It’s only when you feel emotionally and mentally healthy in the relationship, can determine it is pleasurable and safe for you, and, above all, are respected sexually, only then can you return to a satisfying sexual relationship. This will take time. I wish you patience and courage.
The loss of hormones (estrogen and testosterone) with a hysterectomy and bilateral salpigoophorectomy (removal of ovaries) is definitely a “hit” to sexual function for women (I assume based on your message that your ovaries were removed). The genitals are, as we say in medicine, abundant with hormone receptors. In other words, hormones play a big role in the health and function—both urinary and sexual—of the genitals. So now, moving on without those hormones, what to do?
For most women, it’s direct stimulation of the clitoris that leads to experiencing orgasm. In the absence of estrogen, there is less blood supply, and, in turn, loss of sensation and ability to arouse or orgasm.
This can also be a time to consider treating the genitals with prescription treatments such as localized estrogen or the non-estrogen options, Osphena or Intrarosa. Using testosterone off-label can help women with arousal and orgasm as well.
I’d encourage a conversation with your healthcare provider to see if there are options that may be helpful for you.
Good luck! I’m glad to hear that your husband is supportive in addressing this frustration for both of you!
I’m so sorry that you’re experiencing this loss in your relationship. Both depression and the medications used to treat it can be culprits in a loss of desire, and given the relatively short time frame in which you noted the change (one or two weeks), the antidepressant is the likely explanation for your husband.
The situation that you describe is probably best addressed with the help of a therapist; someone who does sex therapy would be most helpful (you can find one certified by the American Association of Sexuality Educators, Counselors, and Therapists through their website).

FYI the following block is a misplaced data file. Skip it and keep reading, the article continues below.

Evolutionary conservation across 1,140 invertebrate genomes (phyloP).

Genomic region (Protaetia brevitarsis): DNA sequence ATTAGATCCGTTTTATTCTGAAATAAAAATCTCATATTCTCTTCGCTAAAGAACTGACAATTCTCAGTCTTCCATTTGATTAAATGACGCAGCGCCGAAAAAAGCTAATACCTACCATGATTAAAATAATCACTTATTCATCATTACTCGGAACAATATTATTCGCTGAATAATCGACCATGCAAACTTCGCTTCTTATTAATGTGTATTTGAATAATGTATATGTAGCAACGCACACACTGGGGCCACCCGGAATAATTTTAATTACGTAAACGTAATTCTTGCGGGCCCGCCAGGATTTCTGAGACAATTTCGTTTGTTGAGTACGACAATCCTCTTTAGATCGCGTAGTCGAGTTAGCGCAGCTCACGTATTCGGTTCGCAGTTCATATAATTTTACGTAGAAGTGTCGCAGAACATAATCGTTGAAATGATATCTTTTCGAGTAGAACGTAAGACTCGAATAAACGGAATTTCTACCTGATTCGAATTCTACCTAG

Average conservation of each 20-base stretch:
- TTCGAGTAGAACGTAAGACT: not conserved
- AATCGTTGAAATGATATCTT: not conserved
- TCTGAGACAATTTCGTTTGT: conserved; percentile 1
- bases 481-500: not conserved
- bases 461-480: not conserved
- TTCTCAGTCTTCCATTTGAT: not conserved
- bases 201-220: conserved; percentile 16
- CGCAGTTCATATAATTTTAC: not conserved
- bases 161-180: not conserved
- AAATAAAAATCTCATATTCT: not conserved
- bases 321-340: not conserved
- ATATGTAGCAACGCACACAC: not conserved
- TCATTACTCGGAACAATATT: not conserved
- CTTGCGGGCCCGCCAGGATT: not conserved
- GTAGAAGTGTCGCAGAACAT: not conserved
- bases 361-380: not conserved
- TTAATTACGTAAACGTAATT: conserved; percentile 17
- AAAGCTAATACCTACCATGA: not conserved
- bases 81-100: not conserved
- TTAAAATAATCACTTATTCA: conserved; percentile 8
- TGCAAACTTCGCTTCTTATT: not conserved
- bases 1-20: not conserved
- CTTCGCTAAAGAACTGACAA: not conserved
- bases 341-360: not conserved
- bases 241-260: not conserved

As you’ve begun to experience, the longer this dynamic goes on, the more anger and resentment builds. Having a therapist to help you navigate the conversations is extremely helpful. And your suggestion of a therapist sends your partner the clear message that intimacy is really, really important for you and your relationship.
There’s some evidence that Stronvivo, a nutritional supplement for cardiovascular health, can improve both libido and function in both men and women; that could be a consideration as well.
As we’ve said (many times) before, our sexual responses are complicated and unpredictable. And this becomes especially true once we’ve embarked upon this menopausal transition. That doesn’t mean we can’t respond sexually anymore, just that we respond differently from men and differently even from the way we did before.
Way back in the 1960s, Masters and Johnson, the groundbreaking sexologists, developed a graph of the sexual response cycle. It was a simple, linear depiction that purported to track both men and women from arousal to afterglow in four stages—arousal, plateau, orgasm, and resolution. Sort of like a visual depiction of the wham-bam-thank-you-ma’am version of sex that women used to think was normal.
It did not contain a lot of room for nuance.
Fortunately, concepts about how we respond sexually have evolved over the years. Lately, Rosemary Basson, professor of psychiatry at the University of British Columbia, proposed another model of how women, specifically, experience sex. Guess what? It’s different from men. Her graph is circular. It includes elements that previously weren’t linked to sex, like relationship satisfaction and self-image, and our previous sexual experiences. It leaves room for skipped steps and a non-linear response to sex. This woman gets us.
Take feeling desire, for example. Basson’s model doesn’t get all hung up on desire. You may not feel spontaneous desire—the old “horny” thing—the way you used to. Or maybe you’ve never felt horny. According to a 1999 study from the University of Chicago, fully one-third of women never feel desire. “[Women] may move from sexual arousal to orgasm and satisfaction without experiencing sexual desire, or they can experience desire, arousal, and satisfaction but not orgasm.”
You may not feel desire until you’ve begun to have sex; you might not feel desire even then. You might not feel desire even if you orgasm.